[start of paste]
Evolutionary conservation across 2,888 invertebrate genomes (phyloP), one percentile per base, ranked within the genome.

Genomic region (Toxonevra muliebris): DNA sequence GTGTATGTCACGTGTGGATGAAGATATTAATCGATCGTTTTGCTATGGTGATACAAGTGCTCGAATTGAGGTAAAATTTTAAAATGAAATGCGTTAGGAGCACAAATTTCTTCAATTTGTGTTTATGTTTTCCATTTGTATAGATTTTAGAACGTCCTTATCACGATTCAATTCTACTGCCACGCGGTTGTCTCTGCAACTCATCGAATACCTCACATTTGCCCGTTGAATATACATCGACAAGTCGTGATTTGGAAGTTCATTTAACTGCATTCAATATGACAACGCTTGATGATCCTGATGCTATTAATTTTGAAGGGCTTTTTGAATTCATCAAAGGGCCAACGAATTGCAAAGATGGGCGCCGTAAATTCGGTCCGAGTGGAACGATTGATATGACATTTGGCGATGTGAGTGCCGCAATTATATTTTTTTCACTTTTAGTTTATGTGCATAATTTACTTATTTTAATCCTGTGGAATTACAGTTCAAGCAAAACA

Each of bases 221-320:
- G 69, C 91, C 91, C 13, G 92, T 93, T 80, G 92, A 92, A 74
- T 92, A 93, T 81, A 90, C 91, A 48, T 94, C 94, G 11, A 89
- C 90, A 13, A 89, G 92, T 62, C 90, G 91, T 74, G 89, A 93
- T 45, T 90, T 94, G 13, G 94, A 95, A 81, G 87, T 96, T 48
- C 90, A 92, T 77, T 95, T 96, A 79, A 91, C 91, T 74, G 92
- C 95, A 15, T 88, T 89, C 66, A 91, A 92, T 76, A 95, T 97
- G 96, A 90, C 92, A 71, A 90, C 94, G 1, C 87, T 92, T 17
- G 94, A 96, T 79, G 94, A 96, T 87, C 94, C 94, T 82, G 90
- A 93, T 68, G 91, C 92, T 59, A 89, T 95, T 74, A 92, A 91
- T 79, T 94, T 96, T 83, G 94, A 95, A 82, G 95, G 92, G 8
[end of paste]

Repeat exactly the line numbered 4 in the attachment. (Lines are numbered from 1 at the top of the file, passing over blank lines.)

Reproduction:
- G 69, C 91, C 91, C 13, G 92, T 93, T 80, G 92, A 92, A 74